Implementing Practical Artificial Intelligence
Almost every company is considering, or is in the process of, integrating artificial intelligence (AI), machine learning (ML), or predictive analytics into their business. Huge value can be gained from leveraging your organization’s existing data to optimize logistics, make recommendations to users, or predict anomalous behavior. AI/ML models have proven to be well suited to these and many other problems.
All that being said, kicking off an AI/ML initiative can be an intimidating process, because, among other things:
- Your more traditional software engineers are unfamiliar with the theoretical foundations, languages and frameworks utilized in AI applications.
- Your infrastructure team(s) do not understand where and how AI applications can or should interface with existing systems.
- You are not sure if the AI methods that are much hyped on social media could actually bring value based on your data and goals.
Bottom line: how can we take the hype of AI/ML and make it practical in a real life business with existing teams, infrastructure, and processes? The answer to this question is what I would call Practical AI, and in the words of my good friend Chris Benson (a chief scientist at Honeywell):
“Practical AI is about creating models that can be wrapped into software components for deployment into products and services” -Chris Benson, Chief Scientist at Honeywell"
Creating practical Artificial Intelligence / Machine Learning Models
The recent accomplishments in AI research are astounding! They now have models that can learn to play complex games without any prior knowledge and models that can control driverless cars. Yet, most businesses don’t need to play board games or drive autonomous vehicles, so what defines a practical AI/ML model in a more realistic business setting?
A practical AI/ML model is:
- Capable of being trained on and utilized with the data that you have available
- Complex enough to create real value, but simple enough to be reproducible and debuggable
- Explainable to or understood by more than just one individual within an organization.
Although certain models and frameworks, such as convolutional neural networks implemented in Tensorflow, are capable of detecting objects within images, your company might not even have image data to process. You need to identify both (i) what relevant data is available or can be made available to models, and (ii) what mission critical information or predictions would create real value. Item (ii) can often be accomplished before hiring some fancy AI Ph.D. who is only interested in working on a small subset of problems. Once you know what mission critical information/predictions you want, you can then start researching what AI methods and expertise you will need to accomplish your use case specific end goals.
The AI methods and experts that you task with realizing these end goals should also know that you value simplicity and debuggability. You should try to establish evaluation metrics or measures of value at the onset of a project, such that you end up with the most simple model that can realize these metrics and avoid any more complication. If you only need to detect anomalous user transactions with 90% accuracy, there is no need to spend months of effort creating an extremely complex model that reaches 99.99% accuracy.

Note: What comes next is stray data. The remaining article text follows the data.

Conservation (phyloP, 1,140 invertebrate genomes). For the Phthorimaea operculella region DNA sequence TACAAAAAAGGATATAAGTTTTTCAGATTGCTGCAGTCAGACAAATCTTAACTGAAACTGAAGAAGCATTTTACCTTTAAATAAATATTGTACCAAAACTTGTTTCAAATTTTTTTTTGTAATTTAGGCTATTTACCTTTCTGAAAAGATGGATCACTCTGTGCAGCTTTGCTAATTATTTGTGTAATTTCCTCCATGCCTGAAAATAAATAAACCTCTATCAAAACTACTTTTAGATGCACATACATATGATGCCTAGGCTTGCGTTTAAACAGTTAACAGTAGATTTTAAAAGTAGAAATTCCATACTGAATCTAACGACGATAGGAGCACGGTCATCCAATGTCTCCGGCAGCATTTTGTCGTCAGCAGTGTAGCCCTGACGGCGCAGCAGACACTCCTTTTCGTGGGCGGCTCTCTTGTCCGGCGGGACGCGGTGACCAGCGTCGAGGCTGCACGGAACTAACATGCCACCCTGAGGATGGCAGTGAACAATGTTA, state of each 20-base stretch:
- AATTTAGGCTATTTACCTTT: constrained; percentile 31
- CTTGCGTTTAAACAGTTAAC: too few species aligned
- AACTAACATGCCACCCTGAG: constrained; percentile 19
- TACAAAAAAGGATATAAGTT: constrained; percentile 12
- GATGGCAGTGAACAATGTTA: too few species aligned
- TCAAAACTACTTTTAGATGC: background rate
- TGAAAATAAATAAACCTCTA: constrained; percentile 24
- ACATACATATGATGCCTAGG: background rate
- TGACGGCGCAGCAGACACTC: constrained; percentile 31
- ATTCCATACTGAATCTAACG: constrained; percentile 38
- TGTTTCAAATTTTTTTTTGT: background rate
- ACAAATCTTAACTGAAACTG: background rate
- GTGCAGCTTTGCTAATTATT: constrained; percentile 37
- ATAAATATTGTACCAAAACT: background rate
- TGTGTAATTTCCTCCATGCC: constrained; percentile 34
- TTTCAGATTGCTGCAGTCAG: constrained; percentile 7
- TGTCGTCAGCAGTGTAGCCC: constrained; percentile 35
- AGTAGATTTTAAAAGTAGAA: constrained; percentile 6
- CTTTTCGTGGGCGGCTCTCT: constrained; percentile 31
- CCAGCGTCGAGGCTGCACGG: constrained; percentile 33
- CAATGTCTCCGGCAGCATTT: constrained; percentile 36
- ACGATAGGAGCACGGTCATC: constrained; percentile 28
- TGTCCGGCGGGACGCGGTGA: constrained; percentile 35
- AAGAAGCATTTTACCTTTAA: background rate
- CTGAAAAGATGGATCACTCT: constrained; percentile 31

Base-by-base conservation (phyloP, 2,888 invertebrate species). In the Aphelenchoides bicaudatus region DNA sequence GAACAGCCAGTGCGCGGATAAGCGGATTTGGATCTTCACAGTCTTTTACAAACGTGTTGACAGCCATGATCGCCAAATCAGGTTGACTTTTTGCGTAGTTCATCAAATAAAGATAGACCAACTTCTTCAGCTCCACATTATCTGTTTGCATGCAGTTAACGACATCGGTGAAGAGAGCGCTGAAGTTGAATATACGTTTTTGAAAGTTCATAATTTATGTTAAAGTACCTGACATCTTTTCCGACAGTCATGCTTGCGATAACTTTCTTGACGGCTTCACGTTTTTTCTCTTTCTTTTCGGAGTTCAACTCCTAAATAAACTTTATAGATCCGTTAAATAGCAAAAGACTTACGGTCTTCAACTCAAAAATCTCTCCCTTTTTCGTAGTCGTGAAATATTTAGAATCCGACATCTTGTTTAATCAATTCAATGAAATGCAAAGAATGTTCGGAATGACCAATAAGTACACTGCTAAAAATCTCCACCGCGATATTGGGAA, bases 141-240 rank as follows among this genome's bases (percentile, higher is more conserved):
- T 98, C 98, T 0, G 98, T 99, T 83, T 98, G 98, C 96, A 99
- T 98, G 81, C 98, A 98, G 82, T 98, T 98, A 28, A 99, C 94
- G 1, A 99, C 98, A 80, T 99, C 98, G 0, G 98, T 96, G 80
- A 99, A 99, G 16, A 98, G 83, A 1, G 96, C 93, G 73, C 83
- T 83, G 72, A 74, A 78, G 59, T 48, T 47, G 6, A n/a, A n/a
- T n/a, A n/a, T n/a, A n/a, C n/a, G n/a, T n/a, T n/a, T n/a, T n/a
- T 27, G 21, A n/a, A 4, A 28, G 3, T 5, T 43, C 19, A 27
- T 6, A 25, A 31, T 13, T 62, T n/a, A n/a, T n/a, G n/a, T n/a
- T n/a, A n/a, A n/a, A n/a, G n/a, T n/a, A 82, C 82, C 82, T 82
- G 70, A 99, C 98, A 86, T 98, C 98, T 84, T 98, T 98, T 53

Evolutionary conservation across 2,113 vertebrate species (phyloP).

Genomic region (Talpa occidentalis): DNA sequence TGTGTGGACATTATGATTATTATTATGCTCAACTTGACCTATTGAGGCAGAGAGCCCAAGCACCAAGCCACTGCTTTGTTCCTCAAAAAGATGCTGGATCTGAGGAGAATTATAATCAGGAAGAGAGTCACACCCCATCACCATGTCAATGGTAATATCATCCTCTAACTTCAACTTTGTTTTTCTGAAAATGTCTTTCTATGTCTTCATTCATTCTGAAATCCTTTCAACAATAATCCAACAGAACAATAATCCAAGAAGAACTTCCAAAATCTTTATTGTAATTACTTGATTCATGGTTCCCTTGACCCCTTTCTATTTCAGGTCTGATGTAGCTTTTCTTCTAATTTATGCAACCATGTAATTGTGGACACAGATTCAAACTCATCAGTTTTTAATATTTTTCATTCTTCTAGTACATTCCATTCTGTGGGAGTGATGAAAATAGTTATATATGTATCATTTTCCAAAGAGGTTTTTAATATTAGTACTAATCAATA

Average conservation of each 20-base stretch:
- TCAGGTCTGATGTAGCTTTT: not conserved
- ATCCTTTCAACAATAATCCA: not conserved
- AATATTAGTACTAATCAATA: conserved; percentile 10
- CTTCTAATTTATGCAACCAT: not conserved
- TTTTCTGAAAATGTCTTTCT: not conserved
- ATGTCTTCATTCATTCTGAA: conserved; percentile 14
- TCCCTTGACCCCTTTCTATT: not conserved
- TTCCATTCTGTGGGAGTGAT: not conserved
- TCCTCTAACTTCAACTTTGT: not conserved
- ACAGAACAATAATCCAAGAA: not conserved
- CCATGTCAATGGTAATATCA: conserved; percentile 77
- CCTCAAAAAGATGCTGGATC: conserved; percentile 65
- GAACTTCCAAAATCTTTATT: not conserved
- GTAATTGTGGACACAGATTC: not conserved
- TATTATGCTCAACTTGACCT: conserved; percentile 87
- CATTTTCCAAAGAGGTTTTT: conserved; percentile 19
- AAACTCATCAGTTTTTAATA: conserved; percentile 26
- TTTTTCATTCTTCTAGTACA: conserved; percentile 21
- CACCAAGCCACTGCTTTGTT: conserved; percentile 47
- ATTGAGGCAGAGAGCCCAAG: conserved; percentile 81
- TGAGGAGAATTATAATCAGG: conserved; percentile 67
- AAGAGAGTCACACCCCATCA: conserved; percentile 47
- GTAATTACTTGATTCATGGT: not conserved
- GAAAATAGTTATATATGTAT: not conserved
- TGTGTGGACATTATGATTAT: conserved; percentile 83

Finally, the AI/ML models that you integrate into your business processes should be understood by more than just one siloed AI expert. In the same way that software engineers are expected to create meaningful documentation around their applications, data scientists should be expected to develop models that are explainable and justifiable to more than just themselves. This generally with both improve the quality of the models and allow production models to be maintained over time as team member come and go.
Creating deployable Artificial Intelligence software components
Even if your engineers and scientists are able to create fancy AI models that predict useful things, this does not mean that those AI models are going to create real value in your organization. If you cannot deploy those models as software components in your infrastructure, they are merely an interesting intellectual exercise.
Considerations around how AI workflows will interact with your existing data storage and software applications should be an initial part of project planning, not an afterthought. If you have applications, for example, already deployed as containers on Kubernetes, you should consider how you might integrate your AI workflows in a containerized way on top of Kubernetes. If your team has expertise in Go and Python, but not R or Julia, you might consider writing your AI workflows using Go and Python from the beginning. Decisions like these can ease the burden of deployment both for data scientists and for the rest of an engineering organization.
One way to accomplish this goal of creating deployment models, is by giving the team members developing the AI models some ownership over the data pipeline that will interact with their models. If these individuals are developing their workflows with production in mind and testing them on realistic sample data and environments, you are much more likely to actually deploy their applications. Although hiring a individual with experience in AI research might seem like a great idea, it may be more valuable for you to seek out individuals with expertise in data infrastructure that can also learn enough to integrate AI where applicable.
You can, and likely should, be considering how AI will be integrated into your engineering organization. However, when starting this sort of effort, you should follow at least some of the guidelines above to ensure that you are integrating Practical Artificial Intelligence, and not just wasting money on intellectually interesting experiments.
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